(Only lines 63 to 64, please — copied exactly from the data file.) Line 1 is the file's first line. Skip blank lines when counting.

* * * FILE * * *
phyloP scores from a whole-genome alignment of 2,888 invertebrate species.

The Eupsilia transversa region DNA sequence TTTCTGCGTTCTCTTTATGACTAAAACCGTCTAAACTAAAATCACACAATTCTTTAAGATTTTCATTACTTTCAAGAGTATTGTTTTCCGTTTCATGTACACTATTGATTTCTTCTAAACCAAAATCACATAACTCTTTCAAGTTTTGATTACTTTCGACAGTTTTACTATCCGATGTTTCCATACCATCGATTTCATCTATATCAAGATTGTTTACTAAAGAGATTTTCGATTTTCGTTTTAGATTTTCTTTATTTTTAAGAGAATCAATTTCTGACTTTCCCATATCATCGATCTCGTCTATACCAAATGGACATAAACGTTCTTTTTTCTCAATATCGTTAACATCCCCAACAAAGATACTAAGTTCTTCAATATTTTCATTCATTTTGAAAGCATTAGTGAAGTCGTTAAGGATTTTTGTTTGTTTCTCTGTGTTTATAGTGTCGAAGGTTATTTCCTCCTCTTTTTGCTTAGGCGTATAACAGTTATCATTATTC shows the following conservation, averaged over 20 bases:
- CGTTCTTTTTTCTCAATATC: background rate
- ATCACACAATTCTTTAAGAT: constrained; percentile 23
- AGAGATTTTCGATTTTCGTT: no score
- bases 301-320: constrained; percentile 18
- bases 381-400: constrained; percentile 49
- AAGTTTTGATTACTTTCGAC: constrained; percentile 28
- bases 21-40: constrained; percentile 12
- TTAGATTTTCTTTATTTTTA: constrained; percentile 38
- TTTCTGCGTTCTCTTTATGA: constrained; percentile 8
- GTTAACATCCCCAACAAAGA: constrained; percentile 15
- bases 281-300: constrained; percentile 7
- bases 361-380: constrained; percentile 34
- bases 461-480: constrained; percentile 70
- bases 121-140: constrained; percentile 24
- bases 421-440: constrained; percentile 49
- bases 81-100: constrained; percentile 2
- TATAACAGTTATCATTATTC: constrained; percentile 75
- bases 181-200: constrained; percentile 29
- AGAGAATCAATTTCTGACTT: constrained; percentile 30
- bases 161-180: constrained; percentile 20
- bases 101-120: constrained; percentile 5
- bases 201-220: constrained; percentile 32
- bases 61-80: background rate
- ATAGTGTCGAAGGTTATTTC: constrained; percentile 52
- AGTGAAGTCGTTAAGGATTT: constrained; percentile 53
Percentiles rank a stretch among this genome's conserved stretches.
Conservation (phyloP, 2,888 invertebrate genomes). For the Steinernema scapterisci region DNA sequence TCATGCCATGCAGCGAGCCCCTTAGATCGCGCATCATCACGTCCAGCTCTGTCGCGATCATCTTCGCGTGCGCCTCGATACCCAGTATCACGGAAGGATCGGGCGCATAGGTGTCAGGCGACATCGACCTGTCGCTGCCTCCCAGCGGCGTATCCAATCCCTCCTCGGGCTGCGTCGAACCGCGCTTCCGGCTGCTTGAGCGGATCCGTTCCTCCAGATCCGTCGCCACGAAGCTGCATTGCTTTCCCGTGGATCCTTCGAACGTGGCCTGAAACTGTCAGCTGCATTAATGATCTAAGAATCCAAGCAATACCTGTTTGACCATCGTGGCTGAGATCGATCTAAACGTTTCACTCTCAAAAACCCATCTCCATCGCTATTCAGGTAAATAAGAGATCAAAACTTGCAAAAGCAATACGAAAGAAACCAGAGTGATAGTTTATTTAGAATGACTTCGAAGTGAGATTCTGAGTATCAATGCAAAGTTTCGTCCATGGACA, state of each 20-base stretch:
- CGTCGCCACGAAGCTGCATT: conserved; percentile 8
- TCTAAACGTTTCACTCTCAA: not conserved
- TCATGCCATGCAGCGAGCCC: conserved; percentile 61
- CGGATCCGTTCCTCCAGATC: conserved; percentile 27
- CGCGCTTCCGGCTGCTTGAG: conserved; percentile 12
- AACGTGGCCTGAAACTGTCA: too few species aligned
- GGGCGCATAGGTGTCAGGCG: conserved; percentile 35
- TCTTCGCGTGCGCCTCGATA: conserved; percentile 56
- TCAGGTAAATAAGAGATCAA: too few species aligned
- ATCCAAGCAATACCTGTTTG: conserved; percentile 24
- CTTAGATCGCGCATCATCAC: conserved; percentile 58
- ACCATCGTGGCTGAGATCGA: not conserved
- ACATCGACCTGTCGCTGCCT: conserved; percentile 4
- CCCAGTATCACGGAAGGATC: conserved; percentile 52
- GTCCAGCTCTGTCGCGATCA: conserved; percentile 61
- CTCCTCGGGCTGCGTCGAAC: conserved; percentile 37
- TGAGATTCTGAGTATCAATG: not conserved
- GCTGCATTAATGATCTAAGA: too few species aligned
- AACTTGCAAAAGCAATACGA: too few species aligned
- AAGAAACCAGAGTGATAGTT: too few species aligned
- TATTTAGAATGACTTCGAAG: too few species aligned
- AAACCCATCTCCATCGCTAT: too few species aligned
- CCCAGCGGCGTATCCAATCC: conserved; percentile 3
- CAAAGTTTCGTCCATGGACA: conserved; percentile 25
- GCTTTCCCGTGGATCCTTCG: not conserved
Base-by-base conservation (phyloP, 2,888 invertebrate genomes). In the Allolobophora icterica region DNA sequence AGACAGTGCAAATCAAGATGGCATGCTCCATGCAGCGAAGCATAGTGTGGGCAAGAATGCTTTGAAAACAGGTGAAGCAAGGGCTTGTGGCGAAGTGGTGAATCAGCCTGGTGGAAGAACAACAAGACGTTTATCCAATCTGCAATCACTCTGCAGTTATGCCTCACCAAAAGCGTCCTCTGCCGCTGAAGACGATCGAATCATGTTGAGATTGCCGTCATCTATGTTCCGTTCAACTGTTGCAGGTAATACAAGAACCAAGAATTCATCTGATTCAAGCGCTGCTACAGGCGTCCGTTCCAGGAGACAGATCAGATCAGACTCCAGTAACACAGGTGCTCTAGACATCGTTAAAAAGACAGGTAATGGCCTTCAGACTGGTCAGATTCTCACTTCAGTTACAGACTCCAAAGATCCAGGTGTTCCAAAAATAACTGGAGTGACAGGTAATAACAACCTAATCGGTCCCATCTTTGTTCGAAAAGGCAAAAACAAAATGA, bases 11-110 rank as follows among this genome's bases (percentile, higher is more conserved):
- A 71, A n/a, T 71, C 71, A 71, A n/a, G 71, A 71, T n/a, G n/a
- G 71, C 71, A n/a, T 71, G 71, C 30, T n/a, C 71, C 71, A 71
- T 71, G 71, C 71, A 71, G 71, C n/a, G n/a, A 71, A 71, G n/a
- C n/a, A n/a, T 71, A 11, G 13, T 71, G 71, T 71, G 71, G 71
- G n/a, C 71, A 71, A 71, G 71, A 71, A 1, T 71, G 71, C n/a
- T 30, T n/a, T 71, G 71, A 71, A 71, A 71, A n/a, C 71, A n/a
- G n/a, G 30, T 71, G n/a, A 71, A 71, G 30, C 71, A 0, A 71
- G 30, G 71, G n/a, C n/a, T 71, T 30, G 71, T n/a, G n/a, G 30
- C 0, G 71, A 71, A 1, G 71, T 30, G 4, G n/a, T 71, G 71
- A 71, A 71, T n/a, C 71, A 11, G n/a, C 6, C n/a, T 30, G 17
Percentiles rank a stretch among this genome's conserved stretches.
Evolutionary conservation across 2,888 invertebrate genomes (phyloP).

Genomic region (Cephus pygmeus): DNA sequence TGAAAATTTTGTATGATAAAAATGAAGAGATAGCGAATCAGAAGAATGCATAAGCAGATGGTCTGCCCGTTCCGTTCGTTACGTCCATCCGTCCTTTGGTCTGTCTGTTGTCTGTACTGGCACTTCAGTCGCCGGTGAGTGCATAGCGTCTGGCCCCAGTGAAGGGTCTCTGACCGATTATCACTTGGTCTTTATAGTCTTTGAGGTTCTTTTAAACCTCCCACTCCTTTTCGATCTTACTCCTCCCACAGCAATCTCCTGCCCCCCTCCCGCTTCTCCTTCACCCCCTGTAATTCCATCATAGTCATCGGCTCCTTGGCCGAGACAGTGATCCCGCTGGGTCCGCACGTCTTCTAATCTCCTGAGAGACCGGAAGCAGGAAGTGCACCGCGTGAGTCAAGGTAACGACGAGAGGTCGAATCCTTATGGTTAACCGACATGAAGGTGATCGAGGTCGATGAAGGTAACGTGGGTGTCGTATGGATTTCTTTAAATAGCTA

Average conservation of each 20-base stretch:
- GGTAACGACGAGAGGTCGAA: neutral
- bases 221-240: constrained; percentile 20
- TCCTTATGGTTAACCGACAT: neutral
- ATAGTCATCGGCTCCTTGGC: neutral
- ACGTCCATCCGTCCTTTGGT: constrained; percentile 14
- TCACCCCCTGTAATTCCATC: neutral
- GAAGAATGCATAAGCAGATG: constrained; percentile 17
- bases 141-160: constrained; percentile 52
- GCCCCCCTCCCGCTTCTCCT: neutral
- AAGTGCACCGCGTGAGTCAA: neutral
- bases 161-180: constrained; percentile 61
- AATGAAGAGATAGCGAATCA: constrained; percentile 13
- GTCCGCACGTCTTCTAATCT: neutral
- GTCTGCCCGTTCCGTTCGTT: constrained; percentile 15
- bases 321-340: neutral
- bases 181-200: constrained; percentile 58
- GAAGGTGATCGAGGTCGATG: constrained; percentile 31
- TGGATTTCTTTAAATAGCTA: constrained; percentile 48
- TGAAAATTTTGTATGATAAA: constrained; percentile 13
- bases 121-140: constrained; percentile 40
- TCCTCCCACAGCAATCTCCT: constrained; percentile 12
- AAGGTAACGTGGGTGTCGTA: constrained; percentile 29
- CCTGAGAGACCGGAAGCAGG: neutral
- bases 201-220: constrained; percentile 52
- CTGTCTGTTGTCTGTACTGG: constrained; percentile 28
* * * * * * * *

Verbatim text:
- G 30, G 71, G n/a, C n/a, T 71, T 30, G 71, T n/a, G n/a, G 30
- C 0, G 71, A 71, A 1, G 71, T 30, G 4, G n/a, T 71, G 71